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Single-center real-life experience with low-dose ipilimumab monotherapy in adjuvant setting for patients with stage III melanoma


Mangana, Joanna; Dimitriou, Florentia; Braun, Ralph; Ludwig, Sabine; Dummer, Reinhard; Barysch, Marjam J (2019). Single-center real-life experience with low-dose ipilimumab monotherapy in adjuvant setting for patients with stage III melanoma. Melanoma research:Epub ahead of print.

Abstract

Ipilimumab is approved for adjuvant melanoma treatment at a dose of 10 mg/kg, but its use is limited owing to high toxicity and treatment-associated costs. We retrospectively analyzed 29 patients who underwent complete resection of stage IIC–III melanoma and were treated with ipilimumab 3 mg/kg in an adjuvant setting. The aim was to assess development of adverse events (primary endpoint) and to evaluate survival outcomes (secondary endpoint) under adjuvant treatment with ipilimumab in a real-life setting. Immune-related adverse events (irAE) of all grades were reported in 72.4% of patients, grade 3 in 5.3% (n=2), and none for grade 4 or 5. Immune-related hypophysitis resolved in 3/8 (37.5%) and immune-related thyroiditis in 7/10 (70%) cases, whereas the others remained on substitution drugs. The rest irAEs affected the gut (n=8), skin (n=5), liver (n=2), and uvea (n=2) and resolved completely. Only one patient required tumor necrosis factor-α owing to grade 3 colitis. Hospitalization was required in five cases owing to irAE (four colitis and one hypophysitis). At a median follow-up of 9.7 (1.7–16.8) months, 65.5% of the patients were free of disease. Median progression-free survival was 15.1 months, and median overall survival was not reached yet. Ipilimumab 3 mg/kg for the adjuvant treatment of high-risk patients with fully resected melanoma favors a better safety profile compared with the approved dose of 10 mg/kg in the same setting. Although its limited application owing lately promising data of antiprogrammed cell death protein-1 treatment, it may be considered as additional option or second-line treatment after fully resected disease recurrence under antiprogrammed cell death protein-1 treatment.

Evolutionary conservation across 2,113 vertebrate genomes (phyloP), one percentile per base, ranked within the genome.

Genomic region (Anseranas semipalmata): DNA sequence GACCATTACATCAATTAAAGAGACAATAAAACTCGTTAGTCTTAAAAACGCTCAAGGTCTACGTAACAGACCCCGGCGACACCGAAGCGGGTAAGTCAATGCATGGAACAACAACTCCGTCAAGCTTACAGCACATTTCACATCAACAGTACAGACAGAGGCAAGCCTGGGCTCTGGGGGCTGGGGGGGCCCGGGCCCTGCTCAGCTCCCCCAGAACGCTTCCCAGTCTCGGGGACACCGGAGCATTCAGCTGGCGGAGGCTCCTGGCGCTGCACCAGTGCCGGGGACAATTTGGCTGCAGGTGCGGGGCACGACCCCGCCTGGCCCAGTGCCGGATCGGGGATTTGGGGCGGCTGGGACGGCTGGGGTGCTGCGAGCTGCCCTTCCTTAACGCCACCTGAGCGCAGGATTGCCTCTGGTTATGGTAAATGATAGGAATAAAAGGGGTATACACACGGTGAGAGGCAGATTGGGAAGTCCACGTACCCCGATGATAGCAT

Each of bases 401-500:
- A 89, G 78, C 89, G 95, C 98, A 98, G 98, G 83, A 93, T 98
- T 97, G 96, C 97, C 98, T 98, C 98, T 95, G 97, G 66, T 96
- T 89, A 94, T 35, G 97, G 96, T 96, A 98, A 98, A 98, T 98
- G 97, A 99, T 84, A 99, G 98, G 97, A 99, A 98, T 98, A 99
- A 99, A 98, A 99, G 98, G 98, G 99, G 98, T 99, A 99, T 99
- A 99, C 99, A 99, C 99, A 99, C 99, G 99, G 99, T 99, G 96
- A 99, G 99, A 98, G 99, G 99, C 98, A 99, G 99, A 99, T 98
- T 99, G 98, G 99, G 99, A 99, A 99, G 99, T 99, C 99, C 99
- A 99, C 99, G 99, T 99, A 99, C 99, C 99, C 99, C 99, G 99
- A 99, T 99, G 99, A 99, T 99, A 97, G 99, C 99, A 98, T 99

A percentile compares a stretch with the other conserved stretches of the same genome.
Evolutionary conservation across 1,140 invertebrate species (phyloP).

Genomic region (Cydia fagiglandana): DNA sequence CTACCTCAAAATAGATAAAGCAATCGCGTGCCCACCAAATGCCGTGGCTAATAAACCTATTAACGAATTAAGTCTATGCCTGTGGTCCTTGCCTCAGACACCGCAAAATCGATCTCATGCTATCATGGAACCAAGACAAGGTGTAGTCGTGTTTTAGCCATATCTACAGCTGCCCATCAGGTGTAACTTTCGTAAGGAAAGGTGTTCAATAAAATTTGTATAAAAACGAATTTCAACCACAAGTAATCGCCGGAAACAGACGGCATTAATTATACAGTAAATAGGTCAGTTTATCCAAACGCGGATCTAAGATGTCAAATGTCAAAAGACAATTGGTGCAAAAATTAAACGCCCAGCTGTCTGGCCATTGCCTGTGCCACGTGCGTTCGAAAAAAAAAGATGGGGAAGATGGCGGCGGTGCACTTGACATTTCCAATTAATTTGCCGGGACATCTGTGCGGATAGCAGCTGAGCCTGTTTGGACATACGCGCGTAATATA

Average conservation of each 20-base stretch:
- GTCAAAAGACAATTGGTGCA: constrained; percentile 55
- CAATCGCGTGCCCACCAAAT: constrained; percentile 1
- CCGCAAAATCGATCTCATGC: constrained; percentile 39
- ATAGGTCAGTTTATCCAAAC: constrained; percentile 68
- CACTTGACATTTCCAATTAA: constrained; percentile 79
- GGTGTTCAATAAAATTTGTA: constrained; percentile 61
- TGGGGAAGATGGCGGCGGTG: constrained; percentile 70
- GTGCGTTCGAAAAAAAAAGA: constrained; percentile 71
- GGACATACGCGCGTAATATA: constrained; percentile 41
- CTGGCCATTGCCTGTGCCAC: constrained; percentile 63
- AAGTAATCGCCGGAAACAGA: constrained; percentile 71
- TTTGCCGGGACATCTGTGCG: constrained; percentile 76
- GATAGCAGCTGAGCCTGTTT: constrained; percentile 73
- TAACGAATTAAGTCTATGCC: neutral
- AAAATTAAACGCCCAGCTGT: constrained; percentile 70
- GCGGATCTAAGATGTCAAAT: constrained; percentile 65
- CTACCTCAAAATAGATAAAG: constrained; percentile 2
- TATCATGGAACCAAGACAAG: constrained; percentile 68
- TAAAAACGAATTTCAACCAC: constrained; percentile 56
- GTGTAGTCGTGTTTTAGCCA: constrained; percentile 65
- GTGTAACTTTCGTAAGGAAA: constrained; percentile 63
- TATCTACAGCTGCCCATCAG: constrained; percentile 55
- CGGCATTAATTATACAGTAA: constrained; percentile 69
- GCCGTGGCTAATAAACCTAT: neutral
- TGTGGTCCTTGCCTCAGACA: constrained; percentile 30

Abstract

Ipilimumab is approved for adjuvant melanoma treatment at a dose of 10 mg/kg, but its use is limited owing to high toxicity and treatment-associated costs. We retrospectively analyzed 29 patients who underwent complete resection of stage IIC–III melanoma and were treated with ipilimumab 3 mg/kg in an adjuvant setting. The aim was to assess development of adverse events (primary endpoint) and to evaluate survival outcomes (secondary endpoint) under adjuvant treatment with ipilimumab in a real-life setting. Immune-related adverse events (irAE) of all grades were reported in 72.4% of patients, grade 3 in 5.3% (n=2), and none for grade 4 or 5. Immune-related hypophysitis resolved in 3/8 (37.5%) and immune-related thyroiditis in 7/10 (70%) cases, whereas the others remained on substitution drugs. The rest irAEs affected the gut (n=8), skin (n=5), liver (n=2), and uvea (n=2) and resolved completely. Only one patient required tumor necrosis factor-α owing to grade 3 colitis. Hospitalization was required in five cases owing to irAE (four colitis and one hypophysitis). At a median follow-up of 9.7 (1.7–16.8) months, 65.5% of the patients were free of disease. Median progression-free survival was 15.1 months, and median overall survival was not reached yet. Ipilimumab 3 mg/kg for the adjuvant treatment of high-risk patients with fully resected melanoma favors a better safety profile compared with the approved dose of 10 mg/kg in the same setting. Although its limited application owing lately promising data of antiprogrammed cell death protein-1 treatment, it may be considered as additional option or second-line treatment after fully resected disease recurrence under antiprogrammed cell death protein-1 treatment.

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Additional indexing

Item Type:Journal Article, refereed, original work
Communities & Collections:04 Faculty of Medicine > University Hospital Zurich > Dermatology Clinic
Dewey Decimal Classification:610 Medicine & health
Uncontrolled Keywords:Cancer Research, Oncology, Dermatology
Language:English
Date:1 March 2019
Deposited On:21 Aug 2019 11:25
Last Modified:25 Sep 2019 00:42
Publisher:Lippincott Williams & Wilkins
ISSN:0960-8931
OA Status:Closed
Publisher DOI:https://doi.org/10.1097/cmr.0000000000000593

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